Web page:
The Journey of a Joyful Nomad

Posted in: Stories

Written by Karen Jacobs

Being the new person in town, I want to curl up in a protective ball. (Insert dramatic sigh here.) It is that sinking feeling every time I have to fill out new patient paperwork, visit new churches, try out new hair salons (get scary haircuts), explain to people that we are living in the Navy Lodge for six weeks while looking for housing, reassure our two boys that we will not be homeless, and introduce myself for the thousandth time. It is that sinking feeling that no one knows me.

God has given us so much through the military, but regular Permanent Changes of Station (PCS) make me battle weary. My husband has been in the military for 20 years. For the first seven years of marriage, he was in the SEAL Teams where he frequently traveled, but we did not move. Then, he decided to leave the Teams and become a doctor, which is a long road! While he completed school and started residency, he remained active duty, and we became a part of the “Big” Navy community. Ten years and five cross-country moves later, here we are! 

Is Normal Necessary?

Several moves into my journey of unknowingly becoming a “joyful nomad,” God began to reveal to me that I needed to let go of “normal,” build a portable life, and keep my heart soft and open to what He was doing in my life. Currently, my husband still has 15 years of military service owed for school. I can either dig my heels in, resist, and be miserable; or I can dig my teeth in, become flexible, and choose to be a joyful nomad.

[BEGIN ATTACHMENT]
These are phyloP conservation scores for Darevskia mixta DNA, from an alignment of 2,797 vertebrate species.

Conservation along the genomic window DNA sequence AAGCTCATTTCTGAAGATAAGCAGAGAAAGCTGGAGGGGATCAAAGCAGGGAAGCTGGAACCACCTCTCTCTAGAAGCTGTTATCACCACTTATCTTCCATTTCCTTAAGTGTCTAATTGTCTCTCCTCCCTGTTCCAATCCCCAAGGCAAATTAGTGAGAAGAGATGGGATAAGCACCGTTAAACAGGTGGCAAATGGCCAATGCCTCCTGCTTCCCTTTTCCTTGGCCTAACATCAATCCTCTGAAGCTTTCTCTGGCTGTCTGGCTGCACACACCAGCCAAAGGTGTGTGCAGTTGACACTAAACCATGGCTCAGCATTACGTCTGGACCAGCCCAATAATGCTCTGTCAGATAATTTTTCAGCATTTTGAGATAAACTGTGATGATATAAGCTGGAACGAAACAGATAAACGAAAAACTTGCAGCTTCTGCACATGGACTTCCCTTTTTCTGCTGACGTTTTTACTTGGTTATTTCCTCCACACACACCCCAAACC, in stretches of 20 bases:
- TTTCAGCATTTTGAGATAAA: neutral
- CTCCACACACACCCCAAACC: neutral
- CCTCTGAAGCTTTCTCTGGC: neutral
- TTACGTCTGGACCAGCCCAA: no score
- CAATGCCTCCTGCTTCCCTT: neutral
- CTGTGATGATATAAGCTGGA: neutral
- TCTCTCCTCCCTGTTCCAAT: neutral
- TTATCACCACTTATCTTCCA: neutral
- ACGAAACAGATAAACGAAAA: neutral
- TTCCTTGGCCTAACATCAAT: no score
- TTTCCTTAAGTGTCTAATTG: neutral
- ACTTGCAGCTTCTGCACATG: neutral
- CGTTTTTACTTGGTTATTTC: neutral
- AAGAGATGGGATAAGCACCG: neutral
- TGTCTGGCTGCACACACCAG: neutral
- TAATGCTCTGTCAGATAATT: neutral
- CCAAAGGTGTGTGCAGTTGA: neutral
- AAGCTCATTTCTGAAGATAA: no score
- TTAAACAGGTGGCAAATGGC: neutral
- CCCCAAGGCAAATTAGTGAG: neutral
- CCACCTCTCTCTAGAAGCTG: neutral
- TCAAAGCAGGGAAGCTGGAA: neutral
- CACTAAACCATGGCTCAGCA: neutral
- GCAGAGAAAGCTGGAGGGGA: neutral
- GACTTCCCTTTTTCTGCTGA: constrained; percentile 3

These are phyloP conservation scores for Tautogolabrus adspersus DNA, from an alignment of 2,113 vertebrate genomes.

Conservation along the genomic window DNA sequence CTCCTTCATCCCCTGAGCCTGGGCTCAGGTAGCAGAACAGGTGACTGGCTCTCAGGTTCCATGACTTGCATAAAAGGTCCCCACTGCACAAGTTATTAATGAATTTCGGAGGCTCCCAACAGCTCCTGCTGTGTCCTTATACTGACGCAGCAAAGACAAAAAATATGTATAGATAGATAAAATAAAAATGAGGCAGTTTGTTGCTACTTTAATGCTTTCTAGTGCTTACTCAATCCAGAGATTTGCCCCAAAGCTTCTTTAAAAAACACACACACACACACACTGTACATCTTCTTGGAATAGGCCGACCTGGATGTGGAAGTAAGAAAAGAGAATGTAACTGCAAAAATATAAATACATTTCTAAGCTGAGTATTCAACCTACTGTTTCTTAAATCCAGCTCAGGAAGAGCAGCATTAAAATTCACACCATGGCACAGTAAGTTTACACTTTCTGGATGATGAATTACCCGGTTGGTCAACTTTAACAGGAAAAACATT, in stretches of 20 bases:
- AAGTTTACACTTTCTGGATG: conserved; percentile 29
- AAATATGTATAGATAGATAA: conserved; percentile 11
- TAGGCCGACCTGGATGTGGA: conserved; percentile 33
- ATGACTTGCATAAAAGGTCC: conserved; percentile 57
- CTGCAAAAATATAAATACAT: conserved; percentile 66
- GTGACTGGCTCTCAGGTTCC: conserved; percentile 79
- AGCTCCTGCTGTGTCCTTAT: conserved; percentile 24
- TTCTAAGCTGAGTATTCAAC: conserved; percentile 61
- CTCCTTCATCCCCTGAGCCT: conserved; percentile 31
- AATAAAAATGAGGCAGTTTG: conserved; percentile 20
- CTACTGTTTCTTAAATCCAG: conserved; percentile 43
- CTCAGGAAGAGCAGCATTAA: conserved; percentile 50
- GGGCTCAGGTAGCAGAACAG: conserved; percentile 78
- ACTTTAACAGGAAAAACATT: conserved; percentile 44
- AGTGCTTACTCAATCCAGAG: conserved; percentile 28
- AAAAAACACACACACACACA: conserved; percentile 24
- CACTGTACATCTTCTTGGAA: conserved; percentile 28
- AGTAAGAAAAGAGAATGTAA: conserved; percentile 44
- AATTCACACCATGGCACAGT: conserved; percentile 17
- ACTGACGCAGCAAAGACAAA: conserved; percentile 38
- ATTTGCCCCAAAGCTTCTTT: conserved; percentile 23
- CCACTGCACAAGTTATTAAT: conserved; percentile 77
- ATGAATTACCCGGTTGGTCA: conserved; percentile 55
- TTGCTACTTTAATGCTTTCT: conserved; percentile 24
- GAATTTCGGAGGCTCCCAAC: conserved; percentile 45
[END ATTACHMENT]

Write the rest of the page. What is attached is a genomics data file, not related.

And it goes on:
But it was not easy to let go of “normal.” I assumed the first two-thirds of my marriage would have normal relationships, a normal schedule, a normal living situation. Normal meant having a personalized “forever” home. It meant having a community and building on a purpose. It meant having a feeling of history in one place, which brings a sense of continuity. 

Underneath, I felt frustrated because relationships, purpose, and personalization take TIME and PERMANENCE! How is this possible when we move frequently? Several moves into our nomad life I asked myself a key question: “Is normal necessary?” No! God had a plan for our life, and it didn’t depend on “normal.” We had to discern what God wanted our lives to look like. To be a joyful nomad, I had to let go of “normal” and embrace the life to which God was leading us.

Building a Portable Life

I got to work building a portable life. We released our idea of owning “forever” houses. Most things we purchase now (especially furniture) are portable, travel well, and can be used for many purposes and in many different styles and sizes of houses.  I began to homeschool our two boys. We learned to travel well. We plan fun stops, which include national parks and visiting friends along the way. It means not driving 24-hours-a-day, not powering through, and definitely planning ahead with good audiobooks, music for everyone, and snacks!